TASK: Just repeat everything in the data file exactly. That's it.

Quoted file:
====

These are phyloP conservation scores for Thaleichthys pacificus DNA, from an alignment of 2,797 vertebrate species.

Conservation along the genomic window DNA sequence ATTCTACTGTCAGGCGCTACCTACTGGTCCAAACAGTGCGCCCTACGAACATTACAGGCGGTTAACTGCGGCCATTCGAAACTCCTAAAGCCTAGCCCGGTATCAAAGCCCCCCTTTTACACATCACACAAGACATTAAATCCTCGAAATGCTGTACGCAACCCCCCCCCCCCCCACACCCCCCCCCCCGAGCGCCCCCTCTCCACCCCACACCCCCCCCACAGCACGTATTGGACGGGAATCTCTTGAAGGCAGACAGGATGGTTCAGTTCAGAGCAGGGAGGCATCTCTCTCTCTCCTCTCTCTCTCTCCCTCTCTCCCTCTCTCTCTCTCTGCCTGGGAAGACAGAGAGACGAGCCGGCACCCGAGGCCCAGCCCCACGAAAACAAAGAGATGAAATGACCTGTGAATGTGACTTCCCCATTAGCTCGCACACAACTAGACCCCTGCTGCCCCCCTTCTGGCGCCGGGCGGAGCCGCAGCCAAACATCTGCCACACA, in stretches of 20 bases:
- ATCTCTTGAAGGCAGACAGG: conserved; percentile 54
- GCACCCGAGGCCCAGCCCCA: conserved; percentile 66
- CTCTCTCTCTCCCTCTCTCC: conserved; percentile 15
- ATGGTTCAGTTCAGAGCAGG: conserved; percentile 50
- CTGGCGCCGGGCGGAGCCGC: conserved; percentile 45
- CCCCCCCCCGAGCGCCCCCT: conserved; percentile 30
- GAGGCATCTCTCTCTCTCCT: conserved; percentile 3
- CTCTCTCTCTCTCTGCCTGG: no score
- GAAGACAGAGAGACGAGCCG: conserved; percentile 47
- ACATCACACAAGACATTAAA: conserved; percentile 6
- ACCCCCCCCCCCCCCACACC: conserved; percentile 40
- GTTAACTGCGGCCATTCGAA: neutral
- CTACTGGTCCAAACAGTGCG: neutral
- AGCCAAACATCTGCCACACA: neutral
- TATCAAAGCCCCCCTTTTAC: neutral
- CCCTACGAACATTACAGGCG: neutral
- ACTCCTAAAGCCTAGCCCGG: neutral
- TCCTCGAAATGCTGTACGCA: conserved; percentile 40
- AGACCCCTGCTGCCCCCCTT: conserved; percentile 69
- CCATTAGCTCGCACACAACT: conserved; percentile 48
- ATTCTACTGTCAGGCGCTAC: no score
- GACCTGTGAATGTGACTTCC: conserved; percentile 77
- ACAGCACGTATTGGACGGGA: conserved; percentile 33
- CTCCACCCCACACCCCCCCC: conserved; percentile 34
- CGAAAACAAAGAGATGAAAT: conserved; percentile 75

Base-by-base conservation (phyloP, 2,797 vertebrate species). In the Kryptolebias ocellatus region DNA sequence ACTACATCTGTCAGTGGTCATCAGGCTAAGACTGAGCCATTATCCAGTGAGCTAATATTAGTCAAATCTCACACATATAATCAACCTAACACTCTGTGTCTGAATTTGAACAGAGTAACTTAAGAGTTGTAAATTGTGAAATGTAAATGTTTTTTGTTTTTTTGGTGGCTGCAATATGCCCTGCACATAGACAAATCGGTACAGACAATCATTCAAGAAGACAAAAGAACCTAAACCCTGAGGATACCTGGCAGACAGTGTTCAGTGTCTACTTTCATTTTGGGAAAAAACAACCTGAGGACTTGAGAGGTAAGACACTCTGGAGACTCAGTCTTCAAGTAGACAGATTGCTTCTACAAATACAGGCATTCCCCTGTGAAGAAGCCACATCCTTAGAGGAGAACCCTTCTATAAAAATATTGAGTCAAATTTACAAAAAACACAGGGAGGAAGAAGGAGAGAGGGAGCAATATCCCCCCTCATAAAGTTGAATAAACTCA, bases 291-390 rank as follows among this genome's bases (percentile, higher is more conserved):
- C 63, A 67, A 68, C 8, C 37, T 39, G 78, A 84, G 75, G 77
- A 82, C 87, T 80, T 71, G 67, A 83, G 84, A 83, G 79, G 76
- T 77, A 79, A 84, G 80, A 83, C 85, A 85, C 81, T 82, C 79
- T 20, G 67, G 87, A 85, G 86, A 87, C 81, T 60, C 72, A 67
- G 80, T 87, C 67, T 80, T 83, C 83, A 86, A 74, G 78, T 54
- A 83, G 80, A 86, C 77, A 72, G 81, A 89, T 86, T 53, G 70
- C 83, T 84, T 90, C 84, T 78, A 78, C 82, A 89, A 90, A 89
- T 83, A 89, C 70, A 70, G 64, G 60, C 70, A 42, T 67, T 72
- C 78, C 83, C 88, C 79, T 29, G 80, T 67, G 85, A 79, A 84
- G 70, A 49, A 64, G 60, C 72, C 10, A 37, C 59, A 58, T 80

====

These are phyloP conservation scores for Thaleichthys pacificus DNA, from an alignment of 2,797 vertebrate species.

Conservation along the genomic window DNA sequence ATTCTACTGTCAGGCGCTACCTACTGGTCCAAACAGTGCGCCCTACGAACATTACAGGCGGTTAACTGCGGCCATTCGAAACTCCTAAAGCCTAGCCCGGTATCAAAGCCCCCCTTTTACACATCACACAAGACATTAAATCCTCGAAATGCTGTACGCAACCCCCCCCCCCCCCACACCCCCCCCCCCGAGCGCCCCCTCTCCACCCCACACCCCCCCCACAGCACGTATTGGACGGGAATCTCTTGAAGGCAGACAGGATGGTTCAGTTCAGAGCAGGGAGGCATCTCTCTCTCTCCTCTCTCTCTCTCCCTCTCTCCCTCTCTCTCTCTCTGCCTGGGAAGACAGAGAGACGAGCCGGCACCCGAGGCCCAGCCCCACGAAAACAAAGAGATGAAATGACCTGTGAATGTGACTTCCCCATTAGCTCGCACACAACTAGACCCCTGCTGCCCCCCTTCTGGCGCCGGGCGGAGCCGCAGCCAAACATCTGCCACACA, in stretches of 20 bases:
- ATCTCTTGAAGGCAGACAGG: conserved; percentile 54
- GCACCCGAGGCCCAGCCCCA: conserved; percentile 66
- CTCTCTCTCTCCCTCTCTCC: conserved; percentile 15
- ATGGTTCAGTTCAGAGCAGG: conserved; percentile 50
- CTGGCGCCGGGCGGAGCCGC: conserved; percentile 45
- CCCCCCCCCGAGCGCCCCCT: conserved; percentile 30
- GAGGCATCTCTCTCTCTCCT: conserved; percentile 3
- CTCTCTCTCTCTCTGCCTGG: no score
- GAAGACAGAGAGACGAGCCG: conserved; percentile 47
- ACATCACACAAGACATTAAA: conserved; percentile 6
- ACCCCCCCCCCCCCCACACC: conserved; percentile 40
- GTTAACTGCGGCCATTCGAA: neutral
- CTACTGGTCCAAACAGTGCG: neutral
- AGCCAAACATCTGCCACACA: neutral
- TATCAAAGCCCCCCTTTTAC: neutral
- CCCTACGAACATTACAGGCG: neutral
- ACTCCTAAAGCCTAGCCCGG: neutral
- TCCTCGAAATGCTGTACGCA: conserved; percentile 40
- AGACCCCTGCTGCCCCCCTT: conserved; percentile 69
- CCATTAGCTCGCACACAACT: conserved; percentile 48
- ATTCTACTGTCAGGCGCTAC: no score
- GACCTGTGAATGTGACTTCC: conserved; percentile 77
- ACAGCACGTATTGGACGGGA: conserved; percentile 33
- CTCCACCCCACACCCCCCCC: conserved; percentile 34
- CGAAAACAAAGAGATGAAAT: conserved; percentile 75

Base-by-base conservation (phyloP, 2,797 vertebrate species). In the Kryptolebias ocellatus region DNA sequence ACTACATCTGTCAGTGGTCATCAGGCTAAGACTGAGCCATTATCCAGTGAGCTAATATTAGTCAAATCTCACACATATAATCAACCTAACACTCTGTGTCTGAATTTGAACAGAGTAACTTAAGAGTTGTAAATTGTGAAATGTAAATGTTTTTTGTTTTTTTGGTGGCTGCAATATGCCCTGCACATAGACAAATCGGTACAGACAATCATTCAAGAAGACAAAAGAACCTAAACCCTGAGGATACCTGGCAGACAGTGTTCAGTGTCTACTTTCATTTTGGGAAAAAACAACCTGAGGACTTGAGAGGTAAGACACTCTGGAGACTCAGTCTTCAAGTAGACAGATTGCTTCTACAAATACAGGCATTCCCCTGTGAAGAAGCCACATCCTTAGAGGAGAACCCTTCTATAAAAATATTGAGTCAAATTTACAAAAAACACAGGGAGGAAGAAGGAGAGAGGGAGCAATATCCCCCCTCATAAAGTTGAATAAACTCA, bases 291-390 rank as follows among this genome's bases (percentile, higher is more conserved):
- C 63, A 67, A 68, C 8, C 37, T 39, G 78, A 84, G 75, G 77
- A 82, C 87, T 80, T 71, G 67, A 83, G 84, A 83, G 79, G 76
- T 77, A 79, A 84, G 80, A 83, C 85, A 85, C 81, T 82, C 79
- T 20, G 67, G 87, A 85, G 86, A 87, C 81, T 60, C 72, A 67
- G 80, T 87, C 67, T 80, T 83, C 83, A 86, A 74, G 78, T 54
- A 83, G 80, A 86, C 77, A 72, G 81, A 89, T 86, T 53, G 70
- C 83, T 84, T 90, C 84, T 78, A 78, C 82, A 89, A 90, A 89
- T 83, A 89, C 70, A 70, G 64, G 60, C 70, A 42, T 67, T 72
- C 78, C 83, C 88, C 79, T 29, G 80, T 67, G 85, A 79, A 84
- G 70, A 49, A 64, G 60, C 72, C 10, A 37, C 59, A 58, T 80